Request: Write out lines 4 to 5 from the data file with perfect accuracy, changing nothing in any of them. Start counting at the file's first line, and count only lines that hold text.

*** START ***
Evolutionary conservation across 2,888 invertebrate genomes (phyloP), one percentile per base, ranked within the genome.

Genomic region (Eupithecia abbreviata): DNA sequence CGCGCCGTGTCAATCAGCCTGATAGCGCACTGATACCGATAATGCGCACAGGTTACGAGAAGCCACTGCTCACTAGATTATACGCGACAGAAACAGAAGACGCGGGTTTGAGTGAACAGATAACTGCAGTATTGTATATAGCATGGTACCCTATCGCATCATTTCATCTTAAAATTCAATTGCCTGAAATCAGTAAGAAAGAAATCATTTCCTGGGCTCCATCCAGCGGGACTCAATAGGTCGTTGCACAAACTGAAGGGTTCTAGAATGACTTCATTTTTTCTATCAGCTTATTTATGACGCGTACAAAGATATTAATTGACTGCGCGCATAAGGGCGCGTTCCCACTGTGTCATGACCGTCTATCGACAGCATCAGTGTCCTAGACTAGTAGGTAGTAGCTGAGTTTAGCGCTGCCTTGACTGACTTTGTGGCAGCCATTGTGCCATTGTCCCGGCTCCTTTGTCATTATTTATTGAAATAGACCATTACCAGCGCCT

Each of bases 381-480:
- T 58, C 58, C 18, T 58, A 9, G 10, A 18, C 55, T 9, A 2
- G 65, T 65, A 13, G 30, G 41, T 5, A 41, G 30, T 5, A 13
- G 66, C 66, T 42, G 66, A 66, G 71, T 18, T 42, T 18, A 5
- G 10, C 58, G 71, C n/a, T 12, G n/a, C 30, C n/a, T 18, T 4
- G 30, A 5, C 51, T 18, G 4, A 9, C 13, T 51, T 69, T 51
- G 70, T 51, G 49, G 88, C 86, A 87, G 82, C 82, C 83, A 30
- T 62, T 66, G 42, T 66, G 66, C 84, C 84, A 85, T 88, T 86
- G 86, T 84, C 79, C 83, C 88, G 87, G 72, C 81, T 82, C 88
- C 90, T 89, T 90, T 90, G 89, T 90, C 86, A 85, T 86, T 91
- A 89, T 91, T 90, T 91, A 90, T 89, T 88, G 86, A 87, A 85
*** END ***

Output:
- T 58, C 58, C 18, T 58, A 9, G 10, A 18, C 55, T 9, A 2
- G 65, T 65, A 13, G 30, G 41, T 5, A 41, G 30, T 5, A 13